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Link building is one of the toughest SEO disciplines going. Anyone who tells you otherwise either isn’t hands-on when it comes to the actual process or is using outdated methods that are likely to be of little or no value.
If you keep up with SEO developments, “new” link-building methods often appear. But once you dig in to these new methods, it’s common to find that:
And that’s true of link building with images. The general concepts are not new and they won’t work for everyone. Building links with images can be very rewarding and, done correctly, can help to build long-term relationships and offer real value to others.
Image link building has a higher barrier to entry than some other link-building methods and that could be one of the reasons it is less widely used. These days, with intuitive online visual editors such as Visme, even the most graphically challenged individual can create stunning visuals that are valuable assets.
If you’re not sure where to start, then we have some great ideas to get you started:
People who produce online content are usually extremely busy. Sometimes they’re so busy that they don’t update their websites logo for many years or don’t have time to add graphics to their blog posts. As someone who works as a digital marketer, I’m guilty of this. When I’m getting ready to publish an article, creating custom images for it is often a step too far. If someone came along and offered me a few images (that I liked the look of) in exchange for the credit, I would bite their hand off.
You will want to build a bit of a relationship before offering to create an image for someone’s website. It might seem a bit patronizing, but once you’ve got a bit of rapport, then it’s a much easier ask.
One of the easiest ways to pull this link-building maneuver off is to approach your prospect just after they’ve published a new blog post. See if you have an image that would work well in their post or if you can create one that would add value to their message.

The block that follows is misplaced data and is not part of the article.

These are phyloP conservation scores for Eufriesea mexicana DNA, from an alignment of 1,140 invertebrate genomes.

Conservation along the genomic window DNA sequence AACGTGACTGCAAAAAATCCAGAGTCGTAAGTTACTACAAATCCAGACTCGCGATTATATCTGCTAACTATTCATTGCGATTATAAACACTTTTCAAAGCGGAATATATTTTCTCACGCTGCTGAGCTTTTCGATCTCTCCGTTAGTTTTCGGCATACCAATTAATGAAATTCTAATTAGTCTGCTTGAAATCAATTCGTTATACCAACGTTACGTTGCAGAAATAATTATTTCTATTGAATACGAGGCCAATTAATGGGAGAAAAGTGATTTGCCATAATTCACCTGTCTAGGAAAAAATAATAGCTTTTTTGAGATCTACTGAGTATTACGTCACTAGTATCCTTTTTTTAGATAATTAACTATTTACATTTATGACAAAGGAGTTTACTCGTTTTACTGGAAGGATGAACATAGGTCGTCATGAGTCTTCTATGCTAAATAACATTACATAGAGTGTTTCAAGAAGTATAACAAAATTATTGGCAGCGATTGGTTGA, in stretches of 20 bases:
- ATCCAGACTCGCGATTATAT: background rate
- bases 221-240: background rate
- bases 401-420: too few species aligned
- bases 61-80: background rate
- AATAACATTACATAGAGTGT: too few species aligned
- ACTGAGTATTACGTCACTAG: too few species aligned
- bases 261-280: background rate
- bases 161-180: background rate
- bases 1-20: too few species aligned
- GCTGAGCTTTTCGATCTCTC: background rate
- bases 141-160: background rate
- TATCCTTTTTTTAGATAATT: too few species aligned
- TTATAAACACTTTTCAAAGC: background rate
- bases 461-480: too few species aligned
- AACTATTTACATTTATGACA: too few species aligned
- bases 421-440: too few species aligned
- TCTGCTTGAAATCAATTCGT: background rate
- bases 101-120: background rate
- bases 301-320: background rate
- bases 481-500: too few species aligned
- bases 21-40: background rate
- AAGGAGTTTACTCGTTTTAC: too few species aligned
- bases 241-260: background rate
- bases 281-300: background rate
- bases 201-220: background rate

For example, if they state some figures demonstrating year-over-year change, would it be possible to create an appealing graph that helps the reader to understand the message behind the numbers? If so, it would likely add value to their article.
If you spend time building a relationship, it’s highly likely that your graph will be extremely well received and credited with a link.
Part of any good blog strategy is to make articles visually appealing, and breaking blocks of text up with images is one way to do this. In reality, most people don’t have time to create custom graphics for every article they write, but you should at least make sure you are doing it for your big cornerstone content pieces.
You’ll also want to make it clear that you welcome others to use your images. This can be as simple as saying so underneath the images. You can use a plugin to make sharing your images easy but my primary recommendation would be to watermark your images, in as stylish a way as possible. Here’s a great example by CoSchedule:
Anyone who uses your neat, little graphic is likely to link to you (like we just did) and if they don’t, that’s fine. We’ll discuss how to re-capture these unlinked mentions later on.
If you don’t have any interesting data in your own articles, then a good way to still add some graphics is to use other people’s data and create a graphic based on that. The added bonus of this technique is that the source of the data would also likely be interested in using the graphic and crediting you for it.
This one is so simple that I’m amazed more people aren’t doing it.
It’s similar-ish to the old link-building technique of expert roundups, except you would be using pre-existing information to save time. You can actually do many variations of this technique so consider how you can best use it but below is one idea.
Let’s say something big is happening in your industry this coming year. What are industry leaders saying about it?